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Spring/summer homemade food gifts recs?

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eamcd Jun 7, 2009 07:39 AM

We had lots of discussion in November and December about the wide range of homemade food gift ideas.

We've developed a tradition of giving food gifts to the kids' teachers at Christmas and at the end of the year. My mom was a teacher and STILL has lots more mugs and candles and notepads and knick knacks than she could ever use!

Sticking to consumables has let us to customize a bit. The primary classroom teachers got a more elaborate bag (more add-ons) but we were still able to do reasonable gifts for the other teachers (art, music, gym, etc.). (You'd be amazed at how grateful they were to be remembered -- even though they teach every student, they get very few gifts.)

We had been doing thematic gift bags we made from Trader Joe's items. We'd done the nicer pasta with sauce and added jarred caponata, olives, or roasted peppers, or good evoo and balsamic vinegar, etc. We'd also done breakfast themes (tea/coffee, scones, jams).

Last Christmas I decided to go homemade and made jars of homemade hot cocoa mix (regular and dark cocoa), homemade marshmallows, and candies/cookie bars.

Now I'm out of work and I really need to find an inexpensive plan for end-of-the-year gifts. I'm stumped on something more in tune with Spring/Summer! I'm fine with putting in some time and effort. I really do appreciate the terrific teachers at our school, but can't spend much money.

Any inspirations out there? I'm not interested in the Tang/instant tea iced tea mixes (my personal taste), but would love any creative suggestions!

Update: because we deliver these at school -- I need to avoid anything that would need refrigeration, so candies are tougher for late June!

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    Val RE: eamcd Jun 7, 2009 08:00 AM

    How many teachers are we talking about here, may I ask? I'm thinking mini quick breads, like blueberry, which uses something in season and therefore not so very expensive. Or lemon-poppy bread, even cheaper; the recipe I use has a glaze over it but you don't have to do that. I'm also thinking of something using fresh herbs...Epi has a rosemary cracker recipe that I keep saying I'll try but haven't yet....LOL, oh my horrible "to try" pile of recipes...sheesh! Maybe some granola too? Oh, what about a jarred dry soup mix? Not sure how expensive that one would be, though, and might be wrong season for soup depending on where you live. Additon: popping corn wrapped up pretty and a gift card for a free movie?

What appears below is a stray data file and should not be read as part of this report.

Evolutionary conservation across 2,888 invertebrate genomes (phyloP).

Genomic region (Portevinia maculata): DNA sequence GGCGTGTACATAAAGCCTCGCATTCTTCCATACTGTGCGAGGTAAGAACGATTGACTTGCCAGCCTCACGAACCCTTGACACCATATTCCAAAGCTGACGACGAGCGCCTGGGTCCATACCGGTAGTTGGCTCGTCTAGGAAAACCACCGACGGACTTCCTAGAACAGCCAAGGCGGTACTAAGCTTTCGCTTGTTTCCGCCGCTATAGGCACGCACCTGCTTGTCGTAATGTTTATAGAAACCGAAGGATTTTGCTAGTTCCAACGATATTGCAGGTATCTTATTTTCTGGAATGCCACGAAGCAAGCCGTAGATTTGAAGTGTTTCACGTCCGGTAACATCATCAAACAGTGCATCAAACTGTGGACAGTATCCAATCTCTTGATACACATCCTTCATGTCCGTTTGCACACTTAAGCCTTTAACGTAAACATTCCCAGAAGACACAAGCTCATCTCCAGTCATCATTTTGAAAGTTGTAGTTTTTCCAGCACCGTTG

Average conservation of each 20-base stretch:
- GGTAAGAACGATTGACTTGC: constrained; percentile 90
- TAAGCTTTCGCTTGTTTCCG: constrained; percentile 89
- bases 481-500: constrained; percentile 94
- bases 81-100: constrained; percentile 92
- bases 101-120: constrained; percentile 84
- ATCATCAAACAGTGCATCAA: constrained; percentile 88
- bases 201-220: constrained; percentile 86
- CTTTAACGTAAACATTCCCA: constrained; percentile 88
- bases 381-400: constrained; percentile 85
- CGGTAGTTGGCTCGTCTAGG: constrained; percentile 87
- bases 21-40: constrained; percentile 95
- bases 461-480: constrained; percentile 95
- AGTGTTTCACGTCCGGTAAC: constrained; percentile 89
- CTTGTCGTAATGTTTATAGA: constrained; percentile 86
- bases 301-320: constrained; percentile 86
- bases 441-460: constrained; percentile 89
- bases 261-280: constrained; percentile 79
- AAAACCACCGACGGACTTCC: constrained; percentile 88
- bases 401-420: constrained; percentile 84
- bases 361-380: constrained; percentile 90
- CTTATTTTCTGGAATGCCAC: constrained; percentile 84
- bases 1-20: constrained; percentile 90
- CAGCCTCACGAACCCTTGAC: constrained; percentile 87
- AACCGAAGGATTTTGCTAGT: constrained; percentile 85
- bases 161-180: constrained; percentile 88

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      amyvc RE: eamcd Jun 7, 2009 09:02 AM

      Not sure if this is what you had in mind, but I am a teacher and have also done this for my son's teachers. He's in preschool, so there are always a few to buy for. Can you arrange for the teachers to all have lunch at the same time and order a pizza for them to be delivered to school? Or bring some other kind of take out like/homemade like a pasta dish? Basically you set a date with them, have lunch delivered or deliver it yourself (my son's teachers had access to an oven/fridge, so I sent it the baked ziti in a disposable pan w directions), and they just have to show up and enjoy. I found that the cost was about what I would spend on gifts or perhaps less but much more appreciated by the teachers. I also appreciated it more than yet another mug. For my son's teachers I packed the following:
      - baked ziti in a pan w/directions
      - frozen garlic bread w directions
      - bag of salad w/homemade vinaigrette dressing
      - bag of chocolate chip cookies
      - paper plates, forks, etc